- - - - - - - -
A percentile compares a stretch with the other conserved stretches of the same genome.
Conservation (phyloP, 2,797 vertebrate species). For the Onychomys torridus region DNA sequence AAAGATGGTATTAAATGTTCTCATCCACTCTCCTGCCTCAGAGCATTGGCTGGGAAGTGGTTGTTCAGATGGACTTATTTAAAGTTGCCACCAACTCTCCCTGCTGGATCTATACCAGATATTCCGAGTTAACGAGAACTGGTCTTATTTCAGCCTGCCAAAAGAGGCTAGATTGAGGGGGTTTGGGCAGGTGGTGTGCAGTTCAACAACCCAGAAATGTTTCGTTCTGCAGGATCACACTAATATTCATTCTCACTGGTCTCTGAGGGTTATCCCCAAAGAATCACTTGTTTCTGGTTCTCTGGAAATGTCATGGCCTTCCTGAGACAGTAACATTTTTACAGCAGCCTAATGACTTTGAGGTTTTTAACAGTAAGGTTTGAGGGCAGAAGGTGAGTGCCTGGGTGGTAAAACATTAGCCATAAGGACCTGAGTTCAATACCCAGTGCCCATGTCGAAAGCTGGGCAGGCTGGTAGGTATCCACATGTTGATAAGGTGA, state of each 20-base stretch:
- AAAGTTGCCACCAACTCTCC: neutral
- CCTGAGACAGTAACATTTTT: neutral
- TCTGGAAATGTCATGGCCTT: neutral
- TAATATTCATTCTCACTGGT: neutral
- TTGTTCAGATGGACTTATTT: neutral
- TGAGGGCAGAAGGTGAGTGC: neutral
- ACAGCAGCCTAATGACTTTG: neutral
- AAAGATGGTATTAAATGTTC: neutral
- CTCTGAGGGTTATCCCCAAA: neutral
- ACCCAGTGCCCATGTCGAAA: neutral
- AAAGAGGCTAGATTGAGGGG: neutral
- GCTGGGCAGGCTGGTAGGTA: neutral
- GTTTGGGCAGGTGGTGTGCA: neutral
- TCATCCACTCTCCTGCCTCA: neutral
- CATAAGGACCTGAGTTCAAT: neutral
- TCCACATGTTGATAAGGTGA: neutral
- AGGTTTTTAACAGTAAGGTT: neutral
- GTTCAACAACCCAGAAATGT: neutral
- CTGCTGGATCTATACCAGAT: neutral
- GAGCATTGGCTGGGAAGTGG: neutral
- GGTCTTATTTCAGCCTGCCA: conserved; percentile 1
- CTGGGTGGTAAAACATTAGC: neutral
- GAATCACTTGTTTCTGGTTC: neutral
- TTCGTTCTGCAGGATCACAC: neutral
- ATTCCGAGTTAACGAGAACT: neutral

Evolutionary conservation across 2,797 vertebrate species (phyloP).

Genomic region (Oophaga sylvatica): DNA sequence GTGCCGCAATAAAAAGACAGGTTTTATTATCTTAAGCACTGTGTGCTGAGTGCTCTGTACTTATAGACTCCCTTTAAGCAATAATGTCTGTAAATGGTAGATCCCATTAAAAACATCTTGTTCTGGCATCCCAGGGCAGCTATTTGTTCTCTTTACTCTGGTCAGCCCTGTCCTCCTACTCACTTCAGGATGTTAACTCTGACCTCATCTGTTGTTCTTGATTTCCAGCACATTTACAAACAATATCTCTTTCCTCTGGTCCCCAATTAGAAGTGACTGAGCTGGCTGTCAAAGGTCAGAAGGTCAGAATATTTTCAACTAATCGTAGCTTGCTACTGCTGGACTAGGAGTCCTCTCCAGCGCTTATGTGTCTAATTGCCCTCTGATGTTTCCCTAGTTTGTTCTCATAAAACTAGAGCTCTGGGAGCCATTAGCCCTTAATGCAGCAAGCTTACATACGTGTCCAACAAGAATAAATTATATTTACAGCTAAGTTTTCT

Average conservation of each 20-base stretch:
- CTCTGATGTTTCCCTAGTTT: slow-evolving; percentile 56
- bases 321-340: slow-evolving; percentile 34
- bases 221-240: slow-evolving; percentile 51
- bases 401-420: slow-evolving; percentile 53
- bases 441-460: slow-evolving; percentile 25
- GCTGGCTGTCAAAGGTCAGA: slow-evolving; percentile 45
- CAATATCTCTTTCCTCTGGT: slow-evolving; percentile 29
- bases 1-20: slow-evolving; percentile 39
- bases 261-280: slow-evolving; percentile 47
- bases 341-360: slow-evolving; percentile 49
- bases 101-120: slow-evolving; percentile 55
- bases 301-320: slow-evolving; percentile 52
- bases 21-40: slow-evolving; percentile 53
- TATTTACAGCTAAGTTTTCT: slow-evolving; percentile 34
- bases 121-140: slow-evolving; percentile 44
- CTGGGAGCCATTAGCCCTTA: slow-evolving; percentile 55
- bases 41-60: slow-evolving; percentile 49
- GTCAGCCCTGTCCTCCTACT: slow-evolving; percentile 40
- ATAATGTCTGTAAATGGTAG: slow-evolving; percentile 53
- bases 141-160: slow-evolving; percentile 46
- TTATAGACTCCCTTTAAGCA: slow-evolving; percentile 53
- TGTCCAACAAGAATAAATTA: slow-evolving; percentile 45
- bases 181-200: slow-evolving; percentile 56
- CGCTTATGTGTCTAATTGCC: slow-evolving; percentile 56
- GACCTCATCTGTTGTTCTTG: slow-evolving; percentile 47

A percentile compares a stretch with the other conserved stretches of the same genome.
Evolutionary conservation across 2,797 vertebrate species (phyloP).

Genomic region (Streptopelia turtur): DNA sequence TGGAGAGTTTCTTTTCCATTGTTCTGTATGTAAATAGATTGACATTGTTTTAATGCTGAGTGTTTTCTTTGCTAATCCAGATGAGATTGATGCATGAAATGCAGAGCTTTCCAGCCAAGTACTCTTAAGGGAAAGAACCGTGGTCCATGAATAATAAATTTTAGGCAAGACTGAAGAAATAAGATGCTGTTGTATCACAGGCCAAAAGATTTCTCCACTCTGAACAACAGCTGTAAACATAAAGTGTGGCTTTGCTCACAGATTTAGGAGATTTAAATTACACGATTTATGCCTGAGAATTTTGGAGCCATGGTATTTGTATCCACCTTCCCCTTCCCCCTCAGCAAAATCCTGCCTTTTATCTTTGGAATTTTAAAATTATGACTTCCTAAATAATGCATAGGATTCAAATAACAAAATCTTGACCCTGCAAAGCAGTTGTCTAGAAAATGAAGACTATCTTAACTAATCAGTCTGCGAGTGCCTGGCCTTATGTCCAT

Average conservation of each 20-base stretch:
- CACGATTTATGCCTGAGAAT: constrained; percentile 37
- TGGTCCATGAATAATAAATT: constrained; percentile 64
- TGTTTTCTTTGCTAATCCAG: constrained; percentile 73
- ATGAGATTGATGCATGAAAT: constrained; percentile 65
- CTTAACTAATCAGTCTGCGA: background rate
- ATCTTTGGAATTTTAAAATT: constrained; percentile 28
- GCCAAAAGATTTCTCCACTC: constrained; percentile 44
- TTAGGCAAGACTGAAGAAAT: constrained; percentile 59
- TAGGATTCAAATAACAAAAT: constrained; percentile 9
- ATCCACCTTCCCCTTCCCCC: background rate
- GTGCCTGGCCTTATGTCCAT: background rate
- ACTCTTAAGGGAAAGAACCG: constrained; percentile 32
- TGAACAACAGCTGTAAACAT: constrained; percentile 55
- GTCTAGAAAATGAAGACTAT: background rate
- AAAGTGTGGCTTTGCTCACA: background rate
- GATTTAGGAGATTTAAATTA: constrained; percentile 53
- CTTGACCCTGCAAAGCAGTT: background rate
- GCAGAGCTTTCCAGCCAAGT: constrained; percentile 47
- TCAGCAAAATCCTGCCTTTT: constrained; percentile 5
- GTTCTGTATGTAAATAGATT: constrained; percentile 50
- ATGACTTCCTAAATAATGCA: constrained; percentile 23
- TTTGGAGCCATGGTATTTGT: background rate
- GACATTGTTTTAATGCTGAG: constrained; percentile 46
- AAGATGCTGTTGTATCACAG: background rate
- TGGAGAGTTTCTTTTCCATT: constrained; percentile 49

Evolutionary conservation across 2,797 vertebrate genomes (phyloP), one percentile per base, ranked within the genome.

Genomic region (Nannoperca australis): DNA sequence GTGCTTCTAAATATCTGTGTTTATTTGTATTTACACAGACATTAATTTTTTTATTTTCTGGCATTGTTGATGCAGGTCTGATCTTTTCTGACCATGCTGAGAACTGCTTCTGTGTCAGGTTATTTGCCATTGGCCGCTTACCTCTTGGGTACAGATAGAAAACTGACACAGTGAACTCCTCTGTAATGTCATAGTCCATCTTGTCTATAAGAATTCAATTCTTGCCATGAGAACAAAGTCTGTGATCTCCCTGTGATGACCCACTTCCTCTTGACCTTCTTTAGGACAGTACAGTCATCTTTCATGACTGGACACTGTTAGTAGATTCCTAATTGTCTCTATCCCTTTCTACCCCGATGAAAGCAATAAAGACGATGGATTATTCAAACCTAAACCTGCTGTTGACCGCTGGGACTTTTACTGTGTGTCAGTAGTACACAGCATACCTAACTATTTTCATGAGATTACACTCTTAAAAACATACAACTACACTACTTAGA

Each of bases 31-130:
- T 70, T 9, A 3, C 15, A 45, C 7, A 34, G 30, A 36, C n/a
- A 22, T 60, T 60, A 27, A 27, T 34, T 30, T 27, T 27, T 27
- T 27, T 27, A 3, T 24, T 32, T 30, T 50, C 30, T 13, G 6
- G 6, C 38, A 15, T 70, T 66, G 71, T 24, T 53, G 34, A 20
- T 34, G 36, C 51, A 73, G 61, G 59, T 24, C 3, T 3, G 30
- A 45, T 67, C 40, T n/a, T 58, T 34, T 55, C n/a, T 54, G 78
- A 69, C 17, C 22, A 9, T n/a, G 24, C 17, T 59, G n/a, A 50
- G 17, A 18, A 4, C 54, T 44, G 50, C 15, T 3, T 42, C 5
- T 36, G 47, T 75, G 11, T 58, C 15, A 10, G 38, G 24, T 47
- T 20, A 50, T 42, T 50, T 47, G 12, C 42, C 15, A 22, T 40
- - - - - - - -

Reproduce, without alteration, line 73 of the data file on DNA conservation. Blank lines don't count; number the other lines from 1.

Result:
- GTCTAGAAAATGAAGACTAT: background rate